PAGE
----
How to avoid being a 'smug and braggy' bride according to Tatler

Tatler have revealed the social media rules for brides [Photo: Getty]
Tatler have revealed the social media rules for brides [Photo: Getty]

Tatler has released a set of ‘social media rules’ for brides to stick to in the run up to their wedding.

The go-to etiquette guide helps soon-to-be-weds navigate the tricky world of social media during their nuptial prep and after the big day.

Essential Instagram dos and don'ts, according to the society bible, include calling for a ban on “smug and bragging” close-ups of your engagement ring and honeymoon “spamming.”

The rulebook includes must-know guidance on how best to document everything from your engagement story to newlywed life online while avoiding any social media faux pas.

Though its tempting to share a close-up of your shiny, new sparkly, the publication suggests this is a no-no on account of it being far too “smug and braggy.”

Instead, you should share a picture of you and your other half which reveals your ring from afar alongside a ‘cute’ caption that doesn’t include an #ISaidYes hashtag.

In the run up to the big day over-eager brides need to reign in the prep sharing and absolutely no wedding countdowns are allowed.

“Remember, no one cares about your wedding as much as you do so keep it brief, we don’t need an essay of details,” says Tatler.

“What is considered OK are subtle previews, maybe a shot of the venue or a sample of the food when you’re at your tastings.”

READ MORE: Bride demands all eight bridesmaids are at exactly the same height on wedding day

Keep it classy on the hen do! [Photo: Getty]
Keep it classy on the hen do! [Photo: Getty]

When it comes to your hen do, the rule here is keep it classy. Though the penis straws and popping cork shots will seem hilarious to you and your hens, not so much to those stuck at home missing out on the fun.

Limiting your shots will also give the impression living in the moment is way more important to you than documenting every cocktail clinking boomerang.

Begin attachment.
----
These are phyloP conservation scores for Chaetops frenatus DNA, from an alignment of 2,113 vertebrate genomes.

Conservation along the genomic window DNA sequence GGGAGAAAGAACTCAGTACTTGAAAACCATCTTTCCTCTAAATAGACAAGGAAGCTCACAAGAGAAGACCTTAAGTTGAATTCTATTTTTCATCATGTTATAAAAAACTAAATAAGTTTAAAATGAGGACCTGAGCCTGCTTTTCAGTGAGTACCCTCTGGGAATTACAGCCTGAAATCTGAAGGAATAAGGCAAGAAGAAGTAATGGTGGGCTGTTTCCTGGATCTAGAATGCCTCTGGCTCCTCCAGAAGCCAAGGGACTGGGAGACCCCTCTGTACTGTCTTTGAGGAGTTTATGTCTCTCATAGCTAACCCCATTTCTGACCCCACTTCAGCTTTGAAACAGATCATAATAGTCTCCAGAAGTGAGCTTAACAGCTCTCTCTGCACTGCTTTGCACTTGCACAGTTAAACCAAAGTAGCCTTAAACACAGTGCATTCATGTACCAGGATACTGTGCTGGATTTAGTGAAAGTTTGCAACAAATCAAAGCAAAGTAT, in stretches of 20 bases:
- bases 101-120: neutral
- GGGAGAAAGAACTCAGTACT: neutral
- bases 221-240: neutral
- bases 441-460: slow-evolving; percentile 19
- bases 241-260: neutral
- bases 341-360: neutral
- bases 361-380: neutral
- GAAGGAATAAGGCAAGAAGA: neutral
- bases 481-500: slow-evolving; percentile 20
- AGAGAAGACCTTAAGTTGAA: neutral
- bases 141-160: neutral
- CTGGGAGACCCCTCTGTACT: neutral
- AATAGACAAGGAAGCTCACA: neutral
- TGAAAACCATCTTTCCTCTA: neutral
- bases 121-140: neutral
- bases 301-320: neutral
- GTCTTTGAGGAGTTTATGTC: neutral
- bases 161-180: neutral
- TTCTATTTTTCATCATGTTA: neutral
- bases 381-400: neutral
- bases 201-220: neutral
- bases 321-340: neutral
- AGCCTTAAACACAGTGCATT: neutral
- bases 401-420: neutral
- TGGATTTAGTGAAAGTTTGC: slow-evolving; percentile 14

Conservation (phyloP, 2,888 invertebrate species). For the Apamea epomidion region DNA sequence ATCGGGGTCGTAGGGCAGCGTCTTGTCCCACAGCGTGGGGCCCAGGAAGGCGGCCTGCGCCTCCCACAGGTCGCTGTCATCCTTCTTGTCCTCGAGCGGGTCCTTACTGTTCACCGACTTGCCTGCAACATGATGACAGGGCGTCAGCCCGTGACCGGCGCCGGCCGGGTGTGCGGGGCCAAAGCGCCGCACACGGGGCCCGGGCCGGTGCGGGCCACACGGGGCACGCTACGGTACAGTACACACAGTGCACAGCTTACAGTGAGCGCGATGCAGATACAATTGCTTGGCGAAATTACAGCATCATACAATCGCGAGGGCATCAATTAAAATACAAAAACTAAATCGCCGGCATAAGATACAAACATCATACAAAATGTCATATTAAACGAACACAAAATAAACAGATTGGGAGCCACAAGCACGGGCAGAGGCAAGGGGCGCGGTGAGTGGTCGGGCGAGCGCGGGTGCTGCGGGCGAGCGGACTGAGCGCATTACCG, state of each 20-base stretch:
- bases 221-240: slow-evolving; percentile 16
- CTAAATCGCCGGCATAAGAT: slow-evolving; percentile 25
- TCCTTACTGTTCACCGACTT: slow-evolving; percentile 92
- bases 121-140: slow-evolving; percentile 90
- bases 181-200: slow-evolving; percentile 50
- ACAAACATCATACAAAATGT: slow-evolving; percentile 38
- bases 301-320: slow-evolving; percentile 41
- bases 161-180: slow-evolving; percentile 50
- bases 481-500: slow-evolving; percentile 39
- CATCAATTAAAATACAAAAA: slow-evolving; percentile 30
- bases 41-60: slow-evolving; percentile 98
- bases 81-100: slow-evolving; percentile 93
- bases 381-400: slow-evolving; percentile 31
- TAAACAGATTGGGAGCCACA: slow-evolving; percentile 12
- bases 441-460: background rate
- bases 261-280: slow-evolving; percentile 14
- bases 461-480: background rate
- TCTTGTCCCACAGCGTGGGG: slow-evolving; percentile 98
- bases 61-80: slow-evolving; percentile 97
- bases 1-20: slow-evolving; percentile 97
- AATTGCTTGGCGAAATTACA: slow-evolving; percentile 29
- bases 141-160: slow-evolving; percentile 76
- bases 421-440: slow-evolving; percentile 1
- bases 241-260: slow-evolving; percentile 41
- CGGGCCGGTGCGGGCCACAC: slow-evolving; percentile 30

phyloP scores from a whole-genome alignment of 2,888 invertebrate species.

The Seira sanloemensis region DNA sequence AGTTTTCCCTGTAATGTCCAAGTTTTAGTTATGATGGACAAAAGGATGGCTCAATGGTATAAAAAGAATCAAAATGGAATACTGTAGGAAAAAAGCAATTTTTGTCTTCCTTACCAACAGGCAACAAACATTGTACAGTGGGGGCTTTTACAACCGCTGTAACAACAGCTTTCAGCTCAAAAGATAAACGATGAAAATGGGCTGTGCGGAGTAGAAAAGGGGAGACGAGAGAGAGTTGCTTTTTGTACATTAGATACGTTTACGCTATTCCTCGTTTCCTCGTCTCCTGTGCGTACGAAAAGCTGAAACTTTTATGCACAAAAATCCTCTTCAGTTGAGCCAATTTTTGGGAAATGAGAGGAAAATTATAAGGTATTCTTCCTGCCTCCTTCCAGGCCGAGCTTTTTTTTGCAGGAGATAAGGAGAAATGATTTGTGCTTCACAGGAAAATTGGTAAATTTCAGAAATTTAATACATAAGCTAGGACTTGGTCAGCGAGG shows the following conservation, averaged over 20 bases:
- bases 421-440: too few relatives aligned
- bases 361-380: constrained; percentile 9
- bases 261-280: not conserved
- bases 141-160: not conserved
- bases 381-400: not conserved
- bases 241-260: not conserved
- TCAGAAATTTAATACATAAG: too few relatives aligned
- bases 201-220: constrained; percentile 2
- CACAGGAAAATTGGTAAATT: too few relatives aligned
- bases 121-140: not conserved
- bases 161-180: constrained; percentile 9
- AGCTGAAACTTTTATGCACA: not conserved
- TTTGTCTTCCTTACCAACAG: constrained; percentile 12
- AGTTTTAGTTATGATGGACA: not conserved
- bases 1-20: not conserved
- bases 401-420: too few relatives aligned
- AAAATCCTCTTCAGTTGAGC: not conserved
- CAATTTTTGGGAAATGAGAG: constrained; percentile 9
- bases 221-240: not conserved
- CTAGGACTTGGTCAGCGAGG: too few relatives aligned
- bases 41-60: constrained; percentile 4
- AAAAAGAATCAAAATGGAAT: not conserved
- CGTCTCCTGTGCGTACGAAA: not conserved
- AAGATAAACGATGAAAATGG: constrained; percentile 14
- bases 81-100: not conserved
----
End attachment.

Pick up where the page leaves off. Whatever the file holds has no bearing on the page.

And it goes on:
The publication suggests presenteeism is key on the big day too. “You’re not going to have this much attention in a long time so make the most of the day, be present,” Tatler advises.

Guest picture sharing rules should be agreed ahead of time and announced by the officiant so everybody knows what to stick to.

Requests could be anything from filters to use and hashtags to include, but if you are opting for a JohnandStacygetwed type hashtag brides should ensure they aren’t the first to post it as this is the job of the bridesmaids, apparently.

READ MORE: Bride furious as guest brings two toddlers to child-free wedding who cry throughout ceremony

Don't post more than 5 pictures of your big day, says Tatler [Photo: Getty]
Don't post more than 5 pictures of your big day, says Tatler [Photo: Getty]

Once the wedding is over, Tatler suggests posting no more than five photographs from the big day on Instagram so as not to overload your followers.

"Remember, we all know you looked gorgeous and we are so pleased you had a wonderful day but sharing a new snap, no matter how hard you try to make it funny, is, quite frankly, wedding spam," they say.

The same goes for the honeymoon, with the etiquette bible advising against sharing more than one picture a day on Instagram or Facebook and holding fire on an overload of Insta-stories.

“Share some,” it adds, “hold some back for your nearest and dearest and the rest, keep as memories for the two of you.”

We guess they have a point as when you’re enjoying your first holiday as a Mr and Mrs you’d hope that you can find other ways of spending your time rather than Instagramming heavily filtered shots of your petal laden bed. *winky face emoji*